(Reuters) – The Mexican government on Wednesday praised a U.S. judge’s decision to block key parts of a tough new immigration law that is poised to impact the large Mexican community in the U.S. state of Arizona.
Foreign Minister Patricia Espinosa said the injunction from a U.S. district judge, which came the day before the controversial law was due to come into effect, was a “first step in the right direction.”
The Mexican government has repeatedly expressed concerns about the Arizona law, the toughest so far in the United States, that would require police officers to determine the immigration status of a person they detain or arrest if the officer believes the person was in the country illegally.
But U.S. District Judge Susan Bolton on Wednesday blocked several of the most controversial parts of the law — including a requirement for immigrants to carry identification papers at all times — to the relief of activists who said the measure was discriminatory.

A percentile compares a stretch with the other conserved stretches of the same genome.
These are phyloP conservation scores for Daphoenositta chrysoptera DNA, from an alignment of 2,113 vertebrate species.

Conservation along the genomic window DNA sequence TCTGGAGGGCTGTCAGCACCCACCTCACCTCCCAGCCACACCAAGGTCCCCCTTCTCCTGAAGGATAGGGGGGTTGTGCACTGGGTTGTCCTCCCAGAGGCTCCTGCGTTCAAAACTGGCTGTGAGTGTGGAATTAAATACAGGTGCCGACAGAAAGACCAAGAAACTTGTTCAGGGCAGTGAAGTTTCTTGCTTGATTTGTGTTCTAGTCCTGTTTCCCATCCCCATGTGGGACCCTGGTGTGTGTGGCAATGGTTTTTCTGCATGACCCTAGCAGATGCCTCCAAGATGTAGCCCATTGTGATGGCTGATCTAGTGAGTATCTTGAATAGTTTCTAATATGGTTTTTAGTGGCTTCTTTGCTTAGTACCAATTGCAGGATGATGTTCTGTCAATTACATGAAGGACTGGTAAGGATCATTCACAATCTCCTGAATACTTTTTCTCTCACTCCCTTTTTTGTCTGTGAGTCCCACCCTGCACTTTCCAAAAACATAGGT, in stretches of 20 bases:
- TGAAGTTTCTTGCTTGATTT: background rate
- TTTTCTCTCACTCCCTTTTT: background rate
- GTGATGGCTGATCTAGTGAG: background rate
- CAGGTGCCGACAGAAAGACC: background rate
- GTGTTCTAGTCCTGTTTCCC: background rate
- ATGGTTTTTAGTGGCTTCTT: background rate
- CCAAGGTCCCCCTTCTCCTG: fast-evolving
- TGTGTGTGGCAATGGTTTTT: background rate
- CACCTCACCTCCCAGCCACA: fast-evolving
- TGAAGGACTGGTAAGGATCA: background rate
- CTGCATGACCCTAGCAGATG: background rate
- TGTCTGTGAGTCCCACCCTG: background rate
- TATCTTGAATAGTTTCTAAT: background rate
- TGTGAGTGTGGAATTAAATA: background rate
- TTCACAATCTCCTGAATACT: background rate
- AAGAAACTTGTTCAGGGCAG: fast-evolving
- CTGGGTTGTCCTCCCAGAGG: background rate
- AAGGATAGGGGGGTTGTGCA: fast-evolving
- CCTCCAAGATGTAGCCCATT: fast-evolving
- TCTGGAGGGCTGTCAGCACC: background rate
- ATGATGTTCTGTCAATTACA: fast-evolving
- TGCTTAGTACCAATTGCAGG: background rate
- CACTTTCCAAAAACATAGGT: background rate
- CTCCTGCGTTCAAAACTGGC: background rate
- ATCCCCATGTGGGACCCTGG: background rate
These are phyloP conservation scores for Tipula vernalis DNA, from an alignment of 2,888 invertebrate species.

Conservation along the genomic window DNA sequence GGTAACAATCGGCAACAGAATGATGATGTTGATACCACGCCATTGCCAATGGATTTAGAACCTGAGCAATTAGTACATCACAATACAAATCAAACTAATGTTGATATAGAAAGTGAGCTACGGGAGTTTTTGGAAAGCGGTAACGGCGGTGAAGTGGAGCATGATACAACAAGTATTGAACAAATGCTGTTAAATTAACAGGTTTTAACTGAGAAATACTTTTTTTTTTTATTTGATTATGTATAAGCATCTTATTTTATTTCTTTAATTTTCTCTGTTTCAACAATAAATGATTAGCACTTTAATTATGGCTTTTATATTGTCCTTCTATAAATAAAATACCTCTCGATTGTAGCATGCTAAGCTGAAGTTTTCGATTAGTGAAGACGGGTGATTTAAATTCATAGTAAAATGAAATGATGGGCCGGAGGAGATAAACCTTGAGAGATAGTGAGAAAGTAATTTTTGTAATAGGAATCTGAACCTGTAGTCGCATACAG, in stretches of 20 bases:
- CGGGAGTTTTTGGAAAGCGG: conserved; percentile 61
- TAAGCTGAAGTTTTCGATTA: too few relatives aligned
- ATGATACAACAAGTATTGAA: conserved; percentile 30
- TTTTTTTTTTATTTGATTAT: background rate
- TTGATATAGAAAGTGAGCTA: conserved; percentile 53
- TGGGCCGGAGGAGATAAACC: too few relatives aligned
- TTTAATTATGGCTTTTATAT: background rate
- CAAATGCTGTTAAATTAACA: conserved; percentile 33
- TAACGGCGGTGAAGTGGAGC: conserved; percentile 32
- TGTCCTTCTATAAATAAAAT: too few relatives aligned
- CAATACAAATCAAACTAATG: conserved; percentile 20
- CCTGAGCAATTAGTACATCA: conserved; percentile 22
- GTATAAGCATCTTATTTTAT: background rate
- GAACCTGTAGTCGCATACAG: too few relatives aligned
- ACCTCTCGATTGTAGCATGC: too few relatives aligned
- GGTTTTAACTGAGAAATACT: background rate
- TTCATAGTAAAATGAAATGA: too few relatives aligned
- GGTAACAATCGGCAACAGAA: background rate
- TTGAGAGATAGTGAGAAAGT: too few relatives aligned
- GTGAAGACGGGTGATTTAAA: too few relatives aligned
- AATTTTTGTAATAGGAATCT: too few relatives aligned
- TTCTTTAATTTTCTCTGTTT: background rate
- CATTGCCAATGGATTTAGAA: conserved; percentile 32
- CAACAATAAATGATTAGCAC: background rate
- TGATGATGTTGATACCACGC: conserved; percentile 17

Espinosa said Mexico was still concerned about the rights of Mexican citizens in Arizona and was stepping up consular protections in the border state, believed to be home to up to half a million illegal immigrants, many of them from Mexico.
Police across the desert state, which is the principal corridor for human and drug smugglers entering the United States from Mexico, have been preparing to implement the law, which comes into effect on Thursday.
“The Mexican government has implemented and will continue to strengthen actions to prevent the violation of immigrants’ rights,” Espinosa told a news conference in Mexico City.
The U.S. Justice Department had argued that provisions of the law, passed by the Republican-controlled Arizona Legislature three months ago, encroached on federal authority over immigration policy and enforcement.
(Reporting by Mica Rosenberg; editing by Missy Ryan and Sandra Maler)